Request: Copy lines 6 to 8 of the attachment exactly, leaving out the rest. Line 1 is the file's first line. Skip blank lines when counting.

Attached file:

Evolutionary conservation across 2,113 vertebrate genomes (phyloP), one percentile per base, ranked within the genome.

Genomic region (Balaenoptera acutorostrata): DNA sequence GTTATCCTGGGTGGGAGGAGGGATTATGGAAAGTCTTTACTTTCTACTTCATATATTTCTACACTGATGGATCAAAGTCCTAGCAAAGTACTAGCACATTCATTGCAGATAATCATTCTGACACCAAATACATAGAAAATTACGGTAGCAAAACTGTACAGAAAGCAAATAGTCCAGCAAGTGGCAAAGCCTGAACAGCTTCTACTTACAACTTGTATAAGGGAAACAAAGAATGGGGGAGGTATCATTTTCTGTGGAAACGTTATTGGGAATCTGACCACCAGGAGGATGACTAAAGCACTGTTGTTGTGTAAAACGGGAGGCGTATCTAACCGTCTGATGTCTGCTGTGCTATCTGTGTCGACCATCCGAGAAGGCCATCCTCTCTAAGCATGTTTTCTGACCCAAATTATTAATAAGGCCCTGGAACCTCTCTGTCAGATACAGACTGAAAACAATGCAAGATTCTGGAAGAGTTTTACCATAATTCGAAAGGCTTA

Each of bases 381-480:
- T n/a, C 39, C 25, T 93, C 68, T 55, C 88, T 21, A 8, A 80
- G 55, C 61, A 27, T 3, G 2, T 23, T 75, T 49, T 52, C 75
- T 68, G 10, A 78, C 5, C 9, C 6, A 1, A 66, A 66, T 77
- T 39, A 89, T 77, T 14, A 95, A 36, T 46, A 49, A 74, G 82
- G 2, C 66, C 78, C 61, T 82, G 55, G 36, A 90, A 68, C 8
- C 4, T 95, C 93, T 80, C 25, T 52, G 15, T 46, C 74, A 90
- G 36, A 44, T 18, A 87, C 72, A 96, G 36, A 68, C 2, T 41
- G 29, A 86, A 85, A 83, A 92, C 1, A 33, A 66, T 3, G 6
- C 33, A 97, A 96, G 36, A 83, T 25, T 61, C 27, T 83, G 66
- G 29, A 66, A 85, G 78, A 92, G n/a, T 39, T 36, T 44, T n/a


- T 68, G 10, A 78, C 5, C 9, C 6, A 1, A 66, A 66, T 77
- T 39, A 89, T 77, T 14, A 95, A 36, T 46, A 49, A 74, G 82
- G 2, C 66, C 78, C 61, T 82, G 55, G 36, A 90, A 68, C 8